Such people — all of them English-speakers — obviously did not acquaint themselves with the detailed and technically proficient treatment of these very questions by the three scientists who were featured last night: Jose Benetez, Dr. Luiz Antonio de Alba Galindo, and Richard Doble, The first two of these spoke in Spanish, and I understand there may have been glitches at times with the translation on the livestream. However, Richard Doble’s Skype interview was in English and extremely easy to follow. The Spanish speakers were simply outstanding, and I was able to listen via translation. All of these gentlemen spoke in detail and with deep analysis as to why that body was not a human being. I am not going to repeat their reasons here, but I have been assured that a website is being constructed right now that will feature full translations of their analysis in text form. Incidentally, in addition to these three individuals, there was some excellent video testimony presented from other technical professionals relating to the physical properties of the slides themselves.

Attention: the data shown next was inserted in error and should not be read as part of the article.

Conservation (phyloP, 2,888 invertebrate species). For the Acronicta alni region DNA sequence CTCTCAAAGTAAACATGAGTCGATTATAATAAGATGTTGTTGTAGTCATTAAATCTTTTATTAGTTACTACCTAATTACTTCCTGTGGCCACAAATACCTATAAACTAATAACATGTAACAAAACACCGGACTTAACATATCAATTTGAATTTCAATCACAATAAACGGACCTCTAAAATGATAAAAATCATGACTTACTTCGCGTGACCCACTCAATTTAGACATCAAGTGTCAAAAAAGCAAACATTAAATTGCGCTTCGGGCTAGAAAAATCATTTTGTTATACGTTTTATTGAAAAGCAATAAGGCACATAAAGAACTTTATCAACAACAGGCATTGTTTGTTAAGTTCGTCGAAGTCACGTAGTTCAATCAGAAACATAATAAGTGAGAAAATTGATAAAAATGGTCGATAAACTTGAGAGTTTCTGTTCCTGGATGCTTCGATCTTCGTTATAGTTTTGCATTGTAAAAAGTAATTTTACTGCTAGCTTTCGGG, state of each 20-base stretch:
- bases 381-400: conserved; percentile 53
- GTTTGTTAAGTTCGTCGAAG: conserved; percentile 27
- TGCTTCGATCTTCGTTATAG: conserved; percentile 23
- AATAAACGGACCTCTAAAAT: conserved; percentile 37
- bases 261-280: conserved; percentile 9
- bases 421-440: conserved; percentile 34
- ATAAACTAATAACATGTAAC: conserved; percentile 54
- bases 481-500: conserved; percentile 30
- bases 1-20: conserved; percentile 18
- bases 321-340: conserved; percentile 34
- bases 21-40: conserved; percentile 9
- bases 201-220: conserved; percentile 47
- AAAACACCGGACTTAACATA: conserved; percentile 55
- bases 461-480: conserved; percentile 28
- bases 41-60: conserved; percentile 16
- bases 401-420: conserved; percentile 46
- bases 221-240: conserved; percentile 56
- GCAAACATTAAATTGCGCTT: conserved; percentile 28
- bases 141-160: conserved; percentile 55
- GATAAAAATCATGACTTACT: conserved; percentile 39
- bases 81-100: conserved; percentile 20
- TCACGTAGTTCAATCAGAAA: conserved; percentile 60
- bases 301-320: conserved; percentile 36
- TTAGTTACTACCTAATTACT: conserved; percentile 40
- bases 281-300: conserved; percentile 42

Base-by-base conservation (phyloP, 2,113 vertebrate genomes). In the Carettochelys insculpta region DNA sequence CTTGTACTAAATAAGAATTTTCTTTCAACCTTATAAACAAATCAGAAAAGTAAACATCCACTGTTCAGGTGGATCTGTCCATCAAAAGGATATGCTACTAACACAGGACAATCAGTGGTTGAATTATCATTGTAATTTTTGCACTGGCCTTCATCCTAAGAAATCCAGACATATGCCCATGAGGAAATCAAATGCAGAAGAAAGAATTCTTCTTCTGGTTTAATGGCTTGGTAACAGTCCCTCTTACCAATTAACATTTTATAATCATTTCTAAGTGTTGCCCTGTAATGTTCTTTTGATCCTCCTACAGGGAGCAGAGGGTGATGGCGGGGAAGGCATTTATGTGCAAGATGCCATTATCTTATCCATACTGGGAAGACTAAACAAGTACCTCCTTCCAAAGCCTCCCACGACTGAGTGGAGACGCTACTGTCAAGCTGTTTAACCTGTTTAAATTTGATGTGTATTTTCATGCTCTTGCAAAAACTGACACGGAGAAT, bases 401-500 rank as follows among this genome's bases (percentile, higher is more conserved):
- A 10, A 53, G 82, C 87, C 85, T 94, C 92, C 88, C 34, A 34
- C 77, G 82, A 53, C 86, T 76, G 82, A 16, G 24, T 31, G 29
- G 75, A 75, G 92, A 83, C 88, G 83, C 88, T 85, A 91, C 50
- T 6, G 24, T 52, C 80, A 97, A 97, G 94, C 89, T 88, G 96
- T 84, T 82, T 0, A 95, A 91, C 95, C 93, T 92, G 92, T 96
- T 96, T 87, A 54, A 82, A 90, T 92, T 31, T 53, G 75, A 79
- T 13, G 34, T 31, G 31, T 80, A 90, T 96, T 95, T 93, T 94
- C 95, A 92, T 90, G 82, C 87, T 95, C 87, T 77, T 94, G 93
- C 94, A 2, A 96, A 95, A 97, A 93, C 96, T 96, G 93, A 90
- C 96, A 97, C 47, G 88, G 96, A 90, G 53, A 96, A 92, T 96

After reading the negative comments, and privately messaging with some of these individuals, it was clear to me that none of them bothered to watch the event anyway. They based their comments on a single image that was released last night via the Coast to Coast AM website. The fact that it was one image and not two caused a number of angry questions about why the other image is being hidden from the public, and so on.

    The only reason that image was released at all was because the producers at Coast to Coast asked me personally if I could get them an image prior to my interview with them, which immediately followed the event. I asked Adam Dew for something to give Coast, and — amid the hectic atmosphere of the event — he sent one image of good resolution to my phone. I then sent that to Coast. Barely able to get that single image out to them, by the way, as my phone charge was low and my connection was not good at all. In other words, I was lucky to get anything at all to Coast.